Apart from the critically endangered and the endangered species in India, the International Union for Conservation of Nature and Natural Resources and Wildlife Institute of India also identified several species as vulnerable in India. These species include the Asiatic Wild Dog, Banteng Bos javanicus, Brow-antlered Deer, Brown Bear, Brown Palm Civet, Clouded Leopard, Common Otter, Ganges River Dolphin, Gaur, Goral, Grey Indian Wolf, Himalayan W-toothed Shrew, Himalayan Musk Deer, Himalayan Shrew, Jackal Canis aureus, Andaman Horseshoe Bat, Andaman Rat, Argali, Asiatic Black Bear, Asiatic Golden Cat, Asiatic Wild Ass, Macaque Monkey, Back-striped Weasel, Barasingha, Bare-bellied Hedgehog, Blackbuck, Brown fish owl, Central Kashmir Vole, Dhole, Dugong, Eld`s Deer, Elvira Rat, Eurasian Otter, Fishing Cat, Four-horned Antelope, Gaur, Himalayan Tahr, Humpback Whale, Indian Giant Squirrel, Irrawaddy Squirrel, Jerdon`s Palm Civet, Kashmir Cave Bat, Kerala Rat, Khajuria`s Leaf-nosed Bat, Kolar Leaf-nosed Bat, Lesser Horseshoe Bat, Mainland Serow, Malayan Porcupine, Mandelli`s Mouse-eared Bat, Marbled Cat, Mouflon, Nicobar Flying Fox, Nilgiri Leaf Monkey, Nilgiri Marten, Nonsense Rat, Pale Grey Shrew, Palm Rat, Red Goral, Royal Bengal Tiger, Rock Eagle-owl, Rusty-spotted Cat, Sikkim Rat, Sloth Bear, Slow Loris, Smooth-coated Otter, Sperm Whale, Sri Lankan Giant Squirrel, Sri Lankan Highland Shrew, Stumptail Macaque, Takin, Wild Goat, Wild Yak and the Lesser Panda. The species like the Indian Wild Ass, the Leopard and the Red Fox have been identified as the `Threatened Species in India`.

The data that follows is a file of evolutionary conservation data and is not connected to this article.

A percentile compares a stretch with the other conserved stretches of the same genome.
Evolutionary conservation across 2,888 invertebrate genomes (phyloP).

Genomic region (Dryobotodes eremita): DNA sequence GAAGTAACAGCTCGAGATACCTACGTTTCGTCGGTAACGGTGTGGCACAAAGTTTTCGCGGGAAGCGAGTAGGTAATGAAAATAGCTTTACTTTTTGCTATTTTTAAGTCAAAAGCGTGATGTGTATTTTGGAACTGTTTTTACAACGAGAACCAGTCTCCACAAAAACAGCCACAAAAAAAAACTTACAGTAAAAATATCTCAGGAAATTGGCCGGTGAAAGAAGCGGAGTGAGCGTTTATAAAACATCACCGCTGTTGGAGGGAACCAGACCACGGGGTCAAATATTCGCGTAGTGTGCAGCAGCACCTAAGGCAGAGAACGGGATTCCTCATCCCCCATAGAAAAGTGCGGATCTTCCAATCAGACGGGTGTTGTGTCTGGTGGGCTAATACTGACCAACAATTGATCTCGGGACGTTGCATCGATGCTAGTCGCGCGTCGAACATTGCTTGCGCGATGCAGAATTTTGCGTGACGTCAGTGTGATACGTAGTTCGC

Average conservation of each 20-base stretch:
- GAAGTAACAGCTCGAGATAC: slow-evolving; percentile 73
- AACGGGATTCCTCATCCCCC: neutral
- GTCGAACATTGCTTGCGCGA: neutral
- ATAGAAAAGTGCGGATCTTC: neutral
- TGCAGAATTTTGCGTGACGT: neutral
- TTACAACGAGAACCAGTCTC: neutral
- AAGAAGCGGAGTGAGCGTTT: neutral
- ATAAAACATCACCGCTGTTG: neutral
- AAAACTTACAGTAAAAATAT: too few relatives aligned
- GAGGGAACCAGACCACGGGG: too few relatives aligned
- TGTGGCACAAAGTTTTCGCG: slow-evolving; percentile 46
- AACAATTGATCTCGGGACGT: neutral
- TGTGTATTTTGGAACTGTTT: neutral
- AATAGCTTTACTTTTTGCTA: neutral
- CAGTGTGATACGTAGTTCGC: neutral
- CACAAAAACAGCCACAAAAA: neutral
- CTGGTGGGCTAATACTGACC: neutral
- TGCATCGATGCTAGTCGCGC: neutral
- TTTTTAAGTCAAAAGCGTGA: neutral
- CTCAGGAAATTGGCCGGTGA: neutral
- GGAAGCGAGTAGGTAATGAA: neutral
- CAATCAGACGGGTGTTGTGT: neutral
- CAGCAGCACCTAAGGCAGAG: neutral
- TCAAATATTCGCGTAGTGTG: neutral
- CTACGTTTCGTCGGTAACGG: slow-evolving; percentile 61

The Biggest lost of Wild Life is the extinction of Indian Cheetah once roamed freely & found in huge numbers last shot in 1947 was the worst loss at the very start of the new independent era. It is said that Mughal Ruler Akbar used to have the 11 cheetahs as pets. Acts like Forest Rights & Produce Act introduced in early 2000s’ meant for the protection of Wild Life & for Tribals living there are necessary in this modern stage where existence of every specie is important as humans.